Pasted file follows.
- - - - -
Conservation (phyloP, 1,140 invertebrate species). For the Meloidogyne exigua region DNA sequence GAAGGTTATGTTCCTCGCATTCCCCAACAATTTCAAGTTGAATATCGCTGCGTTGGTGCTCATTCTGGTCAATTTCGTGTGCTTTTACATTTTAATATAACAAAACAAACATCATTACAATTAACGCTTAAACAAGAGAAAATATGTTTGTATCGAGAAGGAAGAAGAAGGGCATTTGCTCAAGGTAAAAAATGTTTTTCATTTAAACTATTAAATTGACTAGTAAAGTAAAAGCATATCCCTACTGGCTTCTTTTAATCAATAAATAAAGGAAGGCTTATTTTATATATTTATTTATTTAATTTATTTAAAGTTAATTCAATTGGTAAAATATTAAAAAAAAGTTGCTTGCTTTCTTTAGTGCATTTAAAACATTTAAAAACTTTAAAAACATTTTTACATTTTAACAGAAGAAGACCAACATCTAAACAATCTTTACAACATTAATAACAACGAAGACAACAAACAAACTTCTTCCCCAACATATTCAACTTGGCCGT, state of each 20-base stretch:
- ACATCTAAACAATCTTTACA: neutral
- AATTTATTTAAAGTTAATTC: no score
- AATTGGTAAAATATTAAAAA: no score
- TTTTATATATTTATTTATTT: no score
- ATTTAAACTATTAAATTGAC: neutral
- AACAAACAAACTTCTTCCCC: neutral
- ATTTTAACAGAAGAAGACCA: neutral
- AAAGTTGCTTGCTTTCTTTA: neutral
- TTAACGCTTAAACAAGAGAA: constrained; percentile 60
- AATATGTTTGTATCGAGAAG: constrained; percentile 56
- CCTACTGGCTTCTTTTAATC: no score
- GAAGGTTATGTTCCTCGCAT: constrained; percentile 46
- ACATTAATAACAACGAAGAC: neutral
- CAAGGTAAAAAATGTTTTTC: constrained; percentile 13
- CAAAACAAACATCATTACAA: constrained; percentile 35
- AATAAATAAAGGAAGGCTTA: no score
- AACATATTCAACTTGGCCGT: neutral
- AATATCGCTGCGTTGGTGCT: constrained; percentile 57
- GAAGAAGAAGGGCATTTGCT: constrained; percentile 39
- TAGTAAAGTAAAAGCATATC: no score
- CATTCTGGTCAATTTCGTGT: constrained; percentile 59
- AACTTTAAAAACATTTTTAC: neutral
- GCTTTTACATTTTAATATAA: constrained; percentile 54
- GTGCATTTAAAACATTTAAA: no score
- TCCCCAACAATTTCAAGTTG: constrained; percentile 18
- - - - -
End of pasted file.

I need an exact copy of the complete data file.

Conservation (phyloP, 1,140 invertebrate species). For the Meloidogyne exigua region DNA sequence GAAGGTTATGTTCCTCGCATTCCCCAACAATTTCAAGTTGAATATCGCTGCGTTGGTGCTCATTCTGGTCAATTTCGTGTGCTTTTACATTTTAATATAACAAAACAAACATCATTACAATTAACGCTTAAACAAGAGAAAATATGTTTGTATCGAGAAGGAAGAAGAAGGGCATTTGCTCAAGGTAAAAAATGTTTTTCATTTAAACTATTAAATTGACTAGTAAAGTAAAAGCATATCCCTACTGGCTTCTTTTAATCAATAAATAAAGGAAGGCTTATTTTATATATTTATTTATTTAATTTATTTAAAGTTAATTCAATTGGTAAAATATTAAAAAAAAGTTGCTTGCTTTCTTTAGTGCATTTAAAACATTTAAAAACTTTAAAAACATTTTTACATTTTAACAGAAGAAGACCAACATCTAAACAATCTTTACAACATTAATAACAACGAAGACAACAAACAAACTTCTTCCCCAACATATTCAACTTGGCCGT, state of each 20-base stretch:
- ACATCTAAACAATCTTTACA: neutral
- AATTTATTTAAAGTTAATTC: no score
- AATTGGTAAAATATTAAAAA: no score
- TTTTATATATTTATTTATTT: no score
- ATTTAAACTATTAAATTGAC: neutral
- AACAAACAAACTTCTTCCCC: neutral
- ATTTTAACAGAAGAAGACCA: neutral
- AAAGTTGCTTGCTTTCTTTA: neutral
- TTAACGCTTAAACAAGAGAA: constrained; percentile 60
- AATATGTTTGTATCGAGAAG: constrained; percentile 56
- CCTACTGGCTTCTTTTAATC: no score
- GAAGGTTATGTTCCTCGCAT: constrained; percentile 46
- ACATTAATAACAACGAAGAC: neutral
- CAAGGTAAAAAATGTTTTTC: constrained; percentile 13
- CAAAACAAACATCATTACAA: constrained; percentile 35
- AATAAATAAAGGAAGGCTTA: no score
- AACATATTCAACTTGGCCGT: neutral
- AATATCGCTGCGTTGGTGCT: constrained; percentile 57
- GAAGAAGAAGGGCATTTGCT: constrained; percentile 39
- TAGTAAAGTAAAAGCATATC: no score
- CATTCTGGTCAATTTCGTGT: constrained; percentile 59
- AACTTTAAAAACATTTTTAC: neutral
- GCTTTTACATTTTAATATAA: constrained; percentile 54
- GTGCATTTAAAACATTTAAA: no score
- TCCCCAACAATTTCAAGTTG: constrained; percentile 18